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  • Fight Against Doping: WADA Conference, Thorpe, Beijing


    One Week Until WADA Conference

    The World Anti Doping Agency will elect new leadership and adopt the latest revisions to the World Anti-Doping Code at the 3rd World Conference on Doping in Sport, set to take place in Madrid from November 15 to 17.

    The WADA Code revisions will be the main focus of the event. The code was first adopted in 2003 and these latest revisions began in 2006.

    A successor to WADA President Richard Pound will be named at the end of the conference. John Fahey of Australia is expected to win the election for president; he’s the only candidate.

    WADA will broadcast the proceedings at the conference website.

    Several nations which have failed to pay their allotment of WADA dues will be accorded observer-only status for the conference and will not be allowed to make interventions. These countries include: Bahrain, the Democratic Republic of Congo, the Dominican Republic, Guinea, Moldova, Niger, Paraguay, Togo and Venezuela.

    FINA Drops Thorpe Probe

    Saying there is “not sufficient evidence” Australian Ian Thorpe used performance enhancing drugs, FINA, the International Swimming Federation has dropped its case against him.
    The Australian Sports Anti Doping Authority had already abandoned its case against the nine time Olympic medalist.

    Abnormal results from a 2006 urine test led to the allegations of drug use.

    Thorpe’s lawyers are considering legal actions against FINA because of the damage to his reputation. His legal team is waiting for FINA to clarify several items before they decide if legal action will be pursued.

    News of the test was leaked to French newspaper l’Equipe in April from an anonymous source.

    Beijing Preparations

    Five Chinese governmental agencies are teaming up to crack down on manufacturers and retailers of performance enhancing drugs and supplies.

    The effort is being led by the State Food and Drug Administration.

    SFDA spokesman Yan Jiangying said at a press conference that investigations will begin in the next few days.

    “The Chinese government has continually strengthened supervision since March 2004, when the anti-doping regulation was adopted” she said.

    “This is aimed to further understand and promote implementation of the regulation and is also aimed at creating a clean and fair competitive environment for the 2008 Olympic Games.”

    Every Chinese pharmaceutical plant will be investigated leading up to the Opening Ceremonies and customs will tighten import and export inspections. Additionally, all Chinese companies will be forbidden to sell protein supplements that could be used for doping and companies
    Martina Hingis retired last week after her postitive drug test saying that she had "no desire to spend the next several years of my life reduced to fighting against the doping officials."  (Getty Images)  
    will have to display sales records when asked.

    In order to produce various proteins and hormones, all companies will need a permit from the state government.

    Hingis to Fight Positive Drug Test

    After previously saying she would not fight her positive cocaine test, Martina Hingis announced on Wednesday she will appeal the test result.

    Hingis tested positive for cocaine during Wimbledon this year and said “I find this accusation so horrendous, so monstrous, that I have decided to confront it head-on by talking to the press.”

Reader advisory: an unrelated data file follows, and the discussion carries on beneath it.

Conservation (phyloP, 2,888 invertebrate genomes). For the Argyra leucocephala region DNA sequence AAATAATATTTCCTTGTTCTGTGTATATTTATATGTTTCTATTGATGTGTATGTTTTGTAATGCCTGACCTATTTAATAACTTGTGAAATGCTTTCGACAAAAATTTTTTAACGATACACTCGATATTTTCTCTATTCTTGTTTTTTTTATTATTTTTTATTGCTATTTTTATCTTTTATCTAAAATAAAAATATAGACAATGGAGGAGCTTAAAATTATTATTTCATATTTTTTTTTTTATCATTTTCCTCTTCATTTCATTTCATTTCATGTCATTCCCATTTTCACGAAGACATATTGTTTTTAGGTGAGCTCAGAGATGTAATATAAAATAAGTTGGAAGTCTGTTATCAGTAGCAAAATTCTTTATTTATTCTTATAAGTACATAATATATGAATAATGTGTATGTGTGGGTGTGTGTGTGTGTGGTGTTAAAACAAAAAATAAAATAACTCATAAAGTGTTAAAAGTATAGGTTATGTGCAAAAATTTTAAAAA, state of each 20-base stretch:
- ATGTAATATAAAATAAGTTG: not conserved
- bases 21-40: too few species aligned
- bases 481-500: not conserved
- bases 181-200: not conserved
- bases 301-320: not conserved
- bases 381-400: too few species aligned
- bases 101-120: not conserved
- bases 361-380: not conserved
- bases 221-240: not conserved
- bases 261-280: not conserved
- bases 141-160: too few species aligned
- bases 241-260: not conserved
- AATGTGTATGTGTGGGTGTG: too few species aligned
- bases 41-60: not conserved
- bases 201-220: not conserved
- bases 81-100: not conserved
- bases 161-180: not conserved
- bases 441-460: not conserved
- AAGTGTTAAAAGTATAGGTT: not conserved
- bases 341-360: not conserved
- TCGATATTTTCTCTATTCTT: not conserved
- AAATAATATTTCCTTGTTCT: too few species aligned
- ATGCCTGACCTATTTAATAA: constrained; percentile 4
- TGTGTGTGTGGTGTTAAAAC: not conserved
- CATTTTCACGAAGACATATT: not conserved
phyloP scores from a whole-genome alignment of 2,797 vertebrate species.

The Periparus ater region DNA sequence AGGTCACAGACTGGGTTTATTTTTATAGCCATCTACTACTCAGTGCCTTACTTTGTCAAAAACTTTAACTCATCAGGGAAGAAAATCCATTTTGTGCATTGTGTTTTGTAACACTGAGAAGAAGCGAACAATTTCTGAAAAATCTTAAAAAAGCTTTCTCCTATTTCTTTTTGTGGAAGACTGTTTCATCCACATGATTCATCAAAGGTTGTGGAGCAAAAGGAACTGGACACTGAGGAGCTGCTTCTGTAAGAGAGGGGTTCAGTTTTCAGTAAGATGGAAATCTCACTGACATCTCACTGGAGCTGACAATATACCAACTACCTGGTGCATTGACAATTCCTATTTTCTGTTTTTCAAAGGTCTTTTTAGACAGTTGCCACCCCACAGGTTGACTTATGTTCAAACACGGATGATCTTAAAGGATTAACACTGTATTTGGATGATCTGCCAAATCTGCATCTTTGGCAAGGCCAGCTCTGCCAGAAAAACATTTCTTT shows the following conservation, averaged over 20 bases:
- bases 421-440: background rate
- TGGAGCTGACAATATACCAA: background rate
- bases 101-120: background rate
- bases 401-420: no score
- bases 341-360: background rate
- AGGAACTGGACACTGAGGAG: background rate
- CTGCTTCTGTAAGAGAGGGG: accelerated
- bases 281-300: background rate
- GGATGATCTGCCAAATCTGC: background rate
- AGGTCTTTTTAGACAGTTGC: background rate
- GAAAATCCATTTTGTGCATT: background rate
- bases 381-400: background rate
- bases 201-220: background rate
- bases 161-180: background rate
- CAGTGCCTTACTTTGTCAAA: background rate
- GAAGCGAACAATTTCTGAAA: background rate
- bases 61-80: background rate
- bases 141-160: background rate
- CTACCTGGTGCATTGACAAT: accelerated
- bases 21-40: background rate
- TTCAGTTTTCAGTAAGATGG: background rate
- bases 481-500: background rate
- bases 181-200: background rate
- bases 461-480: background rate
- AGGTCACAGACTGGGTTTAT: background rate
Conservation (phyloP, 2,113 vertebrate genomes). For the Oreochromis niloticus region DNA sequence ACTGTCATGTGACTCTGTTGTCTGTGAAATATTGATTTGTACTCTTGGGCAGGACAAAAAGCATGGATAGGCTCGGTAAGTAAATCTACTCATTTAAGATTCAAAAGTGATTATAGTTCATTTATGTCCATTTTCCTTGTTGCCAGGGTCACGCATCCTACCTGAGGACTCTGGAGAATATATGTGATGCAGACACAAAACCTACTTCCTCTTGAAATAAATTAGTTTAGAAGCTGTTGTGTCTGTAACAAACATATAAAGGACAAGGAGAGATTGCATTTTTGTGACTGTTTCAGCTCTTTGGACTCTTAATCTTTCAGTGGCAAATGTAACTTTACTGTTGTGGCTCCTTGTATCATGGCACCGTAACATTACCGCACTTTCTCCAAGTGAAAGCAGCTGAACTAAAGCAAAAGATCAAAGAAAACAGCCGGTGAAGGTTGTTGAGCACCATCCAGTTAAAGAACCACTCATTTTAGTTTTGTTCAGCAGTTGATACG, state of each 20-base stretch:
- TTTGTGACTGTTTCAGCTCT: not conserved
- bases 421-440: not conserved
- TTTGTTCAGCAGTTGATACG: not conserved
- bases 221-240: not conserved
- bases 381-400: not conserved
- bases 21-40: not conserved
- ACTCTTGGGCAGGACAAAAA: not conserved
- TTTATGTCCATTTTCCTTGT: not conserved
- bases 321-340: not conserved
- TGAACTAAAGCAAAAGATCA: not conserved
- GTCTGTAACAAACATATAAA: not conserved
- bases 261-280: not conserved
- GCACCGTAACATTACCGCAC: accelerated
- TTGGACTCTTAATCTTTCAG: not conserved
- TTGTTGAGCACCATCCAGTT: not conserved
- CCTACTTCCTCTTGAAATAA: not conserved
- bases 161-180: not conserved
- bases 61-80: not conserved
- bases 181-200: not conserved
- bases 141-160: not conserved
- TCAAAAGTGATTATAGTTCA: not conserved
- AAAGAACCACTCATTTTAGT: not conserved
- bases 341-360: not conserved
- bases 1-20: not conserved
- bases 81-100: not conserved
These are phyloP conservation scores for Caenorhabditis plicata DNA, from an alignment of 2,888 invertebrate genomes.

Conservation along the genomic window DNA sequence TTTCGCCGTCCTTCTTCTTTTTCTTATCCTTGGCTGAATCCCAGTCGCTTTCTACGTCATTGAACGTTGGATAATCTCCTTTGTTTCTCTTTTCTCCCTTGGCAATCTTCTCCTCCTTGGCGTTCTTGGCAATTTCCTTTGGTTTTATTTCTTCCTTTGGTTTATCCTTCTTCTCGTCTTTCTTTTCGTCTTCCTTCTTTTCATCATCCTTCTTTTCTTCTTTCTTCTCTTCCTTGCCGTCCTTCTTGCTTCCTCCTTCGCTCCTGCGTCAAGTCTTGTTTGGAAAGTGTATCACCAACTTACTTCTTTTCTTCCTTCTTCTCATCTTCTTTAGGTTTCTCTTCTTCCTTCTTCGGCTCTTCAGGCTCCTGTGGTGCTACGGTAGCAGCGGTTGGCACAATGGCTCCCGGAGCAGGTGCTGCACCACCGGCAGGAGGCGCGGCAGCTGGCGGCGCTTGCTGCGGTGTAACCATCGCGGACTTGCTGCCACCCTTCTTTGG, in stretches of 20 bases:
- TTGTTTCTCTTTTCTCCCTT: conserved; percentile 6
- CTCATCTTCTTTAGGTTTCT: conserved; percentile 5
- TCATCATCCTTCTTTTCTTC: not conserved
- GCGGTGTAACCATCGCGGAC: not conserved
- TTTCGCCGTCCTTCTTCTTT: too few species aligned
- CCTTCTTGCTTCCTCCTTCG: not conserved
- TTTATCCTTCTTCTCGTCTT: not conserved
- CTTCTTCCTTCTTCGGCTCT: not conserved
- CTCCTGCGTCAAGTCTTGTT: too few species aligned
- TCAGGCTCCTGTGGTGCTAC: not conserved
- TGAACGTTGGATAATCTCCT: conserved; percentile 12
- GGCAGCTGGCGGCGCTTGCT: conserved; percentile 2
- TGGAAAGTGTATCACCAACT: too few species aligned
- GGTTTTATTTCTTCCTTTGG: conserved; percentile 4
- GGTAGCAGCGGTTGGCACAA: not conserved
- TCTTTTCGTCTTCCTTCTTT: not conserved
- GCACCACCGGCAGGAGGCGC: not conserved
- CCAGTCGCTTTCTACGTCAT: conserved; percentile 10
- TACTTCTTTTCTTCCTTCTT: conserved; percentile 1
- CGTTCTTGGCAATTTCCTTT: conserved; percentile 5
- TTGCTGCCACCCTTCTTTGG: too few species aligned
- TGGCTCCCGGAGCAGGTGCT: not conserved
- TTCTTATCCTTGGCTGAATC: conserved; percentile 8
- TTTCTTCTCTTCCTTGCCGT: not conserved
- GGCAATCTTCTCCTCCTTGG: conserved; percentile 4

When the news surfaced, Hingis said she was “100 percent innocent” but retired instead of appealing the test.

    Hingis’ manager said “she will be fighting this, of course. You can be clear about that. The matter is currently with her lawyer.”


    claims a testing error could be the reason for the positive test or that her drink was spiked.

    Doping Briefs

    The International Ski Federation said a decision on the Austrian Cross Country team drug violations in Turin will be announced by the end of the year. Several skiers were found with bags of blood in their team apartment during the Olympics...

    Danish cyclist Bo Hamburger admitted to using EPO during the 90’s in his autobiography. He tested positive for EPO in 2001, but later was cleared of charges due to doubts of the testing process. Hamburger admits that “doping was part of cycling during the mid-nineties” and that he had no alternative if he wanted to compete...

    Show Jumper Jessica Kurten has until November 12 to explain why her horse tested positive for a banned drug in May. Castle Forbes Maike twice tested positive for Etoricoxib, an anti-inflammatory drug. Kurten denies doping her horse but said she would accept punishments...

    Brazilian swimmer Rebeca Gusmao was suspended by FINA until her doping case is resolved. Gusmao tested positive for testosterone during the Pan American Games in Rio in July. She told Brazilian media her body naturally produced high levels of testosterone...

    A recent study at the University of Turin found that replacing morphine with a placebo on the day of competition improves physical performance. WADA rules state that athletes may take painkillers such as morphine during training, but not on competition day. Alain Garnier, medical director of WADA said they were aware of the results but it was not easy to say what should be done...

    Neville McCook, general secretary of the Jamaican Olympic Association warned track and field athletes about using performance enhancing drugs saying there will be extra scrutiny on Jamaica’s athletes. "We know that the temptation is there,” he said. “Athletes have said in interviews that they would rather take support and win a gold medal and die at 30 rather than not win a medal at all." McCook also asked officials to be “vigilant” when looking for doping...

    Compiled by Ed Hula III.

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